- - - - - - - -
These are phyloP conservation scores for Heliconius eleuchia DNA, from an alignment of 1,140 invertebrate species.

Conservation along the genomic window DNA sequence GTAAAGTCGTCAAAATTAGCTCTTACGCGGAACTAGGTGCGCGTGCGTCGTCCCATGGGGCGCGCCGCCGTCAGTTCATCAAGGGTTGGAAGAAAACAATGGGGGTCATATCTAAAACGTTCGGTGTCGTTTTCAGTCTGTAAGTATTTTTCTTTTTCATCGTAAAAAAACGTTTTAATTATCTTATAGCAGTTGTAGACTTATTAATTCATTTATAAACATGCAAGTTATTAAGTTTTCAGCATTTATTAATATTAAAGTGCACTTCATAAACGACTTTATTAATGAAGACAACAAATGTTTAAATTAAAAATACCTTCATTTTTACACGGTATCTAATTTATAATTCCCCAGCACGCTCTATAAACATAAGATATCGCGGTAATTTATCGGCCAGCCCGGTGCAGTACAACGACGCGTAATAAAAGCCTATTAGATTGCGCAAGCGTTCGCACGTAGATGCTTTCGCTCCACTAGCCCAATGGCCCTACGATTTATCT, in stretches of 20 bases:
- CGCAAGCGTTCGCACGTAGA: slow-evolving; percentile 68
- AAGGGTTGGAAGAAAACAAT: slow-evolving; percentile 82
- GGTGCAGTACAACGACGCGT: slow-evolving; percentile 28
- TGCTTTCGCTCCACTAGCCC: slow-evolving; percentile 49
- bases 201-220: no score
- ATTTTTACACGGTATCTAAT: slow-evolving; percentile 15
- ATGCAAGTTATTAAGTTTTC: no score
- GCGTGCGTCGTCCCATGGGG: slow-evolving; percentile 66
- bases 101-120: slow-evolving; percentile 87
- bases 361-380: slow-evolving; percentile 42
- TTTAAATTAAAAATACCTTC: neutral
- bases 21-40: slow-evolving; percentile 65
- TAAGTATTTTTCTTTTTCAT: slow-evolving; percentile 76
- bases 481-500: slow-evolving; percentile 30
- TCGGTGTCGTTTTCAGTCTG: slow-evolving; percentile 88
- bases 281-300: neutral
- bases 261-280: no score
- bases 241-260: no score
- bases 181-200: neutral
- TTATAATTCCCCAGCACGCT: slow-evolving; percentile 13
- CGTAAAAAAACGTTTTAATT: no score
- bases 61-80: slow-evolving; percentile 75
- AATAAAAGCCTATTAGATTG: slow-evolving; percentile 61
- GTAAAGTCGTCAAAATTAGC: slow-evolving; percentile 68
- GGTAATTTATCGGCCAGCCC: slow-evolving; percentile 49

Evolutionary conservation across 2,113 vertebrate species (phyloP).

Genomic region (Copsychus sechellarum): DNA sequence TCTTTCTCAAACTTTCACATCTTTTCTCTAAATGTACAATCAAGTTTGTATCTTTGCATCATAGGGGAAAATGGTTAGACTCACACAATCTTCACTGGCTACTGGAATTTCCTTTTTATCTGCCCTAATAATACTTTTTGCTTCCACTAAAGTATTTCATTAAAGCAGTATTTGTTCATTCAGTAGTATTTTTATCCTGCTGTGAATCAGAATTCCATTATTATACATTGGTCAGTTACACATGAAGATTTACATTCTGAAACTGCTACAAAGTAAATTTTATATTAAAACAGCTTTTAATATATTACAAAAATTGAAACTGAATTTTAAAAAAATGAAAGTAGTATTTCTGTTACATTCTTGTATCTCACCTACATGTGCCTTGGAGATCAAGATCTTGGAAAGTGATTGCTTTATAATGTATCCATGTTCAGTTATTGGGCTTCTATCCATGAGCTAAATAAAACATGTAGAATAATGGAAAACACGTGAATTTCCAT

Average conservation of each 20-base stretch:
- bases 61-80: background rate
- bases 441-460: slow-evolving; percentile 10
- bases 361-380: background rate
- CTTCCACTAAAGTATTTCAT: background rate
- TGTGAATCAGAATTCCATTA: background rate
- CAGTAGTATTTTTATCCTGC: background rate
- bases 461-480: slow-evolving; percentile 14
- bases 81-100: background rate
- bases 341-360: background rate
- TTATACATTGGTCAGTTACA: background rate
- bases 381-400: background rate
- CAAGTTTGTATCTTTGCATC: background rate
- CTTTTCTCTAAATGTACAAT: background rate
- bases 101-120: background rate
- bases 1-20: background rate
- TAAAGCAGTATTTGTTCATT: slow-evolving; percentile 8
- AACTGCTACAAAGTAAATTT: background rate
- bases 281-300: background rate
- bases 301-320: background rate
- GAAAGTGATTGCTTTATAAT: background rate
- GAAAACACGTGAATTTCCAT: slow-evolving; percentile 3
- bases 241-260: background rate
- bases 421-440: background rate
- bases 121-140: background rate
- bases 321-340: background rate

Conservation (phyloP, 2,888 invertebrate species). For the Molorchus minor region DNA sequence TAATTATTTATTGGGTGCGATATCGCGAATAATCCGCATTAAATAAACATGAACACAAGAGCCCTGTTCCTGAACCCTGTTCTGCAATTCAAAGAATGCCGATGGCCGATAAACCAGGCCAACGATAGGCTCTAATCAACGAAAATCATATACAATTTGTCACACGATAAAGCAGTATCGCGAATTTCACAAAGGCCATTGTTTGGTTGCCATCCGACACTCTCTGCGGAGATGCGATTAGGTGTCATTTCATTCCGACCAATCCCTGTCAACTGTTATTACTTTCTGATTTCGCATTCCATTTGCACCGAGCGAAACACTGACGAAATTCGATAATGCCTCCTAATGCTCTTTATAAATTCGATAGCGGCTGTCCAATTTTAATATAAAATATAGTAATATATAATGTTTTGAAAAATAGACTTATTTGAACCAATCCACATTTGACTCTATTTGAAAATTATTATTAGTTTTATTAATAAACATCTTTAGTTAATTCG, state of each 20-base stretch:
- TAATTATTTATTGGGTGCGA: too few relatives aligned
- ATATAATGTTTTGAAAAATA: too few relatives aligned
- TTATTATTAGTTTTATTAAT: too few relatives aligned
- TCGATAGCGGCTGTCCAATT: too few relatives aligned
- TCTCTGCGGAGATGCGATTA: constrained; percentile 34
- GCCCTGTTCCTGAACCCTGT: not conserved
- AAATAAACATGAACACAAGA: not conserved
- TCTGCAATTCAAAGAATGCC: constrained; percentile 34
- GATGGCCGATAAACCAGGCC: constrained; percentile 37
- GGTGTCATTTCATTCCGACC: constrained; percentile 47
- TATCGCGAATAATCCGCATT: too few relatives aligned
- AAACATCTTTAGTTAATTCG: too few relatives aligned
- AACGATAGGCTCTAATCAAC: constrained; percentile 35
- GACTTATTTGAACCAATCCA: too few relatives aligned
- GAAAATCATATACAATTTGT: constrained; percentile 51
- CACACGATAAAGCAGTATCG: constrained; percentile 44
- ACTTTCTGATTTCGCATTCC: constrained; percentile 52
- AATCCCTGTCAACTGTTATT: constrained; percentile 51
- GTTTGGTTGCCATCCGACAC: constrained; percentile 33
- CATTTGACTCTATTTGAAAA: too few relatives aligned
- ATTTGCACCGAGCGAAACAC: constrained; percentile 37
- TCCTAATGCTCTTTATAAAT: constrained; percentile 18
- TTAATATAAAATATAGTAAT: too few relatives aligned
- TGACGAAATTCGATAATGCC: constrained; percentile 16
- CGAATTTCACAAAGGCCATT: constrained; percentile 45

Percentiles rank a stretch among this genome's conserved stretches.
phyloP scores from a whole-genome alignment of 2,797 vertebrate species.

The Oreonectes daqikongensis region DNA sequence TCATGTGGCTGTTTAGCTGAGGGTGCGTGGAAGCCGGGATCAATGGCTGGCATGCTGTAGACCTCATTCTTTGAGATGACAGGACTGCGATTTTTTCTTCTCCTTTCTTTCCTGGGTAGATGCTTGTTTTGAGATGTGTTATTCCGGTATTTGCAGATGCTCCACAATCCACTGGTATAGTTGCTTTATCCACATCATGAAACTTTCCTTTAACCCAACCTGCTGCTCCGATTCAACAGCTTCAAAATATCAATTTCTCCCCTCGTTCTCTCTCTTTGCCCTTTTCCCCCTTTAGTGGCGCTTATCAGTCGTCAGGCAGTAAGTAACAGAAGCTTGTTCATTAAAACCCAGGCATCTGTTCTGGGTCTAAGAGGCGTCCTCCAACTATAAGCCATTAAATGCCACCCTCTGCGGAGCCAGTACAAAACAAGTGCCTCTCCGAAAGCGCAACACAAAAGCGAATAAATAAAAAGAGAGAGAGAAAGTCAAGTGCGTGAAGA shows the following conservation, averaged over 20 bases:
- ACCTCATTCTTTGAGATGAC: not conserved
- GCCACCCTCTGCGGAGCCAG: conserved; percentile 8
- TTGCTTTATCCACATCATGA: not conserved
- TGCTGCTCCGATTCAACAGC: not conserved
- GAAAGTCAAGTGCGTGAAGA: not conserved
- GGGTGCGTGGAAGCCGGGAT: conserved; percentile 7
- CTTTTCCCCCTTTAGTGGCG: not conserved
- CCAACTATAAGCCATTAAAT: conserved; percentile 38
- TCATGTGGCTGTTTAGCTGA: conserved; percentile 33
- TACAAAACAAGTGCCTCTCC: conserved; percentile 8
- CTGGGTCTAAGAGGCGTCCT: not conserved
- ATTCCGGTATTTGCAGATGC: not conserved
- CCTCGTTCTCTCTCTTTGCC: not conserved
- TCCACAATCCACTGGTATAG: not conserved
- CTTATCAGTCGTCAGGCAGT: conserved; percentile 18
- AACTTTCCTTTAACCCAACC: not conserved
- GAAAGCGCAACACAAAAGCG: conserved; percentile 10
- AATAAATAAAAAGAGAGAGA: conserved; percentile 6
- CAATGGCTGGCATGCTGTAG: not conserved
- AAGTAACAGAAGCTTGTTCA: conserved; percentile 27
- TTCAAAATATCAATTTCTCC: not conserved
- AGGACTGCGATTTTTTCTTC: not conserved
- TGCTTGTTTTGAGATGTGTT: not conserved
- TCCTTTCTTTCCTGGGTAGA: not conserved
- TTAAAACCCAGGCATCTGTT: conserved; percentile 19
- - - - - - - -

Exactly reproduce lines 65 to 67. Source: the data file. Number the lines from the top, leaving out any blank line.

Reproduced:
- GATGGCCGATAAACCAGGCC: constrained; percentile 37
- GGTGTCATTTCATTCCGACC: constrained; percentile 47
- TATCGCGAATAATCCGCATT: too few relatives aligned